If the cleanup policy is not set to delete, only the last deletion is performed. So regarding the conditions from the previous step, only the last, deleteLogtartOffsetBreachedSegments, will be performed by CleanerThread.

So when all 3 methods are executed? They're executed every log.retention.check.interval.ms by the LogManager. This operation seems to be more a garbage-collection operation whereas the one made by the CleanerThread deletion applies more to the compacted segments.

Asynchronous deletion

The deletion process doesn't remove the segment files immediately. Still, they're removed from all the in-memory mapping of the log to make them invisible for the process, but the files are marked for deletion. How does it work? The delete method takes an asyncDelete flag as a parameter and depending on its value, deletes the files immediately or simply schedules the physical delete.

In the case of cleanup policy the delete is scheduled and will execute in file.delete.delay.ms milliseconds. How the physical deletion process knows what files should be deleted? They're in the scope of the function:

  private def deleteSegmentFiles(segments: Iterable[LogSegment], asyncDelete: Boolean): Unit = {
    segments.foreach(_.changeFileSuffixes("", Log.DeletedFileSuffix))

    def deleteSegments(): Unit = {
      info(s"Deleting segments $segments")
      maybeHandleIOException(s"Error while deleting segments for $topicPartition in dir ${dir.getParent}") {

    if (asyncDelete) {
      info(s"Scheduling segments for deletion $segments")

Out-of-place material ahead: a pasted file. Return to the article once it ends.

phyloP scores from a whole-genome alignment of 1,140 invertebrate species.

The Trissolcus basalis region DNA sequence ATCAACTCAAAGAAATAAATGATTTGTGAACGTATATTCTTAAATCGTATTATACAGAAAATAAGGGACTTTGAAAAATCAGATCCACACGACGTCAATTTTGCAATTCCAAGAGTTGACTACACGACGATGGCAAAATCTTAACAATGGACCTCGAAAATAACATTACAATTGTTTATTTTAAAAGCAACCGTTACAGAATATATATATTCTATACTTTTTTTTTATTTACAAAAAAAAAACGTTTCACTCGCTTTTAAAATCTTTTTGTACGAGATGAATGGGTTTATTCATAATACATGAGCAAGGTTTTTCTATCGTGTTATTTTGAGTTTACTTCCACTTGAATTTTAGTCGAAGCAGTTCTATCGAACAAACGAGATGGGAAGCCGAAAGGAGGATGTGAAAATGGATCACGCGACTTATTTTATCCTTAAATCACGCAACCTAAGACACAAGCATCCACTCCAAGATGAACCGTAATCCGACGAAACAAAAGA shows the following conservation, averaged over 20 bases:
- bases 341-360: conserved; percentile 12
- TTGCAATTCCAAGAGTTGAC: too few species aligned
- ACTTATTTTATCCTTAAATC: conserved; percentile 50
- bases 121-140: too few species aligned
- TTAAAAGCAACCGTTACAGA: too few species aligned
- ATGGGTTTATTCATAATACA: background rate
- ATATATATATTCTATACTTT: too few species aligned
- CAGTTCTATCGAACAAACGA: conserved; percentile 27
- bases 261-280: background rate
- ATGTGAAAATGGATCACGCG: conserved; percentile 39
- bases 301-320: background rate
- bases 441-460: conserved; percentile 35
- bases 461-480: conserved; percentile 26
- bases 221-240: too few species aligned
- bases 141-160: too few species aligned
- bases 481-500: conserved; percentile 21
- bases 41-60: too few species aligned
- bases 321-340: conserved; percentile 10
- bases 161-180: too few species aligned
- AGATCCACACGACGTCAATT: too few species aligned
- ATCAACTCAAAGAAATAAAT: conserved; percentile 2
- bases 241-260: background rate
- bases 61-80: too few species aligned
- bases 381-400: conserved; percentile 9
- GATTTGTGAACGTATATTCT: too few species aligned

scheduler.schedule("delete-file", () => deleteSegments, delay = config.fileDeleteDelayMs)
    } else {

As you can see, the cleanup process also marks all files as "to be deleted" by adding the .deleted suffix to them. In my understanding, the goal of this operation is to hide these files from any processes as long as the physical delete doesn't happen and this behavior is exposed in the Log methods like:

  private def isIndexFile(file: File): Boolean = {
    val filename = file.getName
    filename.endsWith(IndexFileSuffix) || filename.endsWith(TimeIndexFileSuffix) || filename.endsWith(TxnIndexFileSuffix)

  private def isLogFile(file: File): Boolean =

Log deletes

So far I described the segments deletion but in the code of the presented classes you can also see another delete process, triggered by LogManager that concerns the whole logs, so all segments at once! This process is not related to the cleanup policy and is more involved in the replication process.

This feature was implemented as a part of KIP-113 which introduced the possibility to change the log directory of a given replica. To handle the log removal in that case, Apache Kafka also uses the suffix technique, except here the whole log directory is marked for deletion by adding the -delete suffix to it. The logs are also added to LogManager's logsToBeDeleted queue.

LogManager uses the queue to get the old logs to delete. Under-the-hood, one of the log deletion components is previously mentioned deleteSegmentFiles method that, this time, is invoked synchronously.

Before I started to write this article, I wanted to present both compaction and delete policies. However, with the exploration moving forward I saw that it can be hard because the topic was not as easy as I thought. You can see that it's true, even though the internal classes architecture is quite straightforward, there are a lot of interesting aspects to cover like async vs sync deletes or log vs log segments deletes. That's why only in the next article from the series you will discover the log compaction process.